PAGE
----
The UN Security Council's decision to establish an international court to try Basher Assad and his relatives for the murder of former Lebanese Prime Minister Rafik Hariri has made the Syrian government frantic.
This development may come at Israel's expense, as within the battle for his survival Assad may embark on a war against Israel sooner than expected.
It's difficult not to notice that the Syrians are heading for war since they are convinced that Israel has lost its former "killer instinct" and fears a conflict. The Syrians followed the suicidal attitude that prevailed here following the Second Lebanon War with gaping mouths. They view the public criticism prevalent in the Israeli press and culture, as well as the Winograd's Commission's testimonies, as their strategic assets.
As a result of the last war they understood that there is no need for a large ground force, but rather, missiles aimed at dense Israeli population centers. For the past two years the Syrians have been engaged in massive acquisitions from Russia. In the past they owed some $11 billion to the Russians, yet in 2005 the Russians erased part of the debt and the rest was covered by the Iranians.
Syria began equipping itself with advanced anti-aircraft missiles in order to crush our Air Force, anti-tank missiles - as the last war demonstrated that our armored corps weren't prepared - and cruise missiles against our Navy.
The Saudi London-based daily al-Sharq al-Awsat reported that Syria has completed the deployment of Chinese C-802 cruise missiles, which it acquired from Iran, and that the deployment of its Air Force has also been completed. Russia has expressed its willingness to also sell the Syrians its most advanced 280 kilometers (174 miles) range Iskander missile, more than enough to strike at any destination in Israel. Each such missile features an optical GPS navigational system that allows operators to guide missiles to their targets.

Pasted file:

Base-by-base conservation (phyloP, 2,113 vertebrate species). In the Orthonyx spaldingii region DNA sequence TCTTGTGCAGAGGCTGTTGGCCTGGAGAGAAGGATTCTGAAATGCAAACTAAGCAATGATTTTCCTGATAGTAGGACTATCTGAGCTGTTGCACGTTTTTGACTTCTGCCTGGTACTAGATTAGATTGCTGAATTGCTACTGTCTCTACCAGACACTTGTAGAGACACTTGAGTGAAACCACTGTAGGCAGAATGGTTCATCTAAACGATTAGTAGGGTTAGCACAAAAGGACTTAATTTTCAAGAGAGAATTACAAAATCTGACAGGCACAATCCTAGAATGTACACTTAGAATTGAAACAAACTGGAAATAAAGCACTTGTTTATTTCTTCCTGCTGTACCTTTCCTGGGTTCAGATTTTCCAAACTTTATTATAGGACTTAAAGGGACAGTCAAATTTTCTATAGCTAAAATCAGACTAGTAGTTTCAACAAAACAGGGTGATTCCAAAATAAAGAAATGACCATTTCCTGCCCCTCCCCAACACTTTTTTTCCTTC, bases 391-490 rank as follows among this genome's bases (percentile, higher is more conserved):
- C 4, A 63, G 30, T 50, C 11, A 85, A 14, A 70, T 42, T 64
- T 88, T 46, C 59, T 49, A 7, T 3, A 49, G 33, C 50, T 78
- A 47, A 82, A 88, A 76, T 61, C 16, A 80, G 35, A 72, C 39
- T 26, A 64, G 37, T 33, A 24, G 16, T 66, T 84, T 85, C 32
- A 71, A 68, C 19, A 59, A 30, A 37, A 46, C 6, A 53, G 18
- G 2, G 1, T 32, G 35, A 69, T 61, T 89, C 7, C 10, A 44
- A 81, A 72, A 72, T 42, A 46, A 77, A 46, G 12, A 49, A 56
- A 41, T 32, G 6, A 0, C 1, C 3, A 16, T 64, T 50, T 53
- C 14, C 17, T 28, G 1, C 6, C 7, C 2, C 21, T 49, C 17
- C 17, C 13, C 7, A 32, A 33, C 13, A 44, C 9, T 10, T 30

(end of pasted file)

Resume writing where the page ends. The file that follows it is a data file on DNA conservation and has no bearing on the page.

Two additional developments of concern occurred recently: Al-Sharq al-Awsat reported that as of May the Syrian army has been engaged in a series of wide-scale military exercises. In 1973, as it may be recalled, these exercises turned out to be a de facto attack. Even the Israeli ambassador to the US, Salai Meridor, has officially confirmed that Syria has significantly boosted its military presence on the border with Israel. "Since the Yom Kippur War Syria hasn't deployed such a significant number of forces on the border," he said.
What can Israel do in face of these alarming developments? As the IDF has lost its power of deterrence, it must be reinstated, post haste. Israel must make it clear that if Syria launches a surprise assault, it may signify the end of Assad's regime. These moves must be coordinated with the US in order to place the option of an American-Israeli alliance on the table. As it may be recalled, large American forces are stationed on the Syria-Iraq border.
In addition, the positive relations between Israel and the Turkish army should be taken advantage of so that Assad will understand that in the event of a surprise assault he would have to confront forces on the Turkish border as well.
And finally, we should explain to the world that this is how Assad is fooling Israel and the world: He advocates diplomatic talks, yet evidence shows he is preparing for war.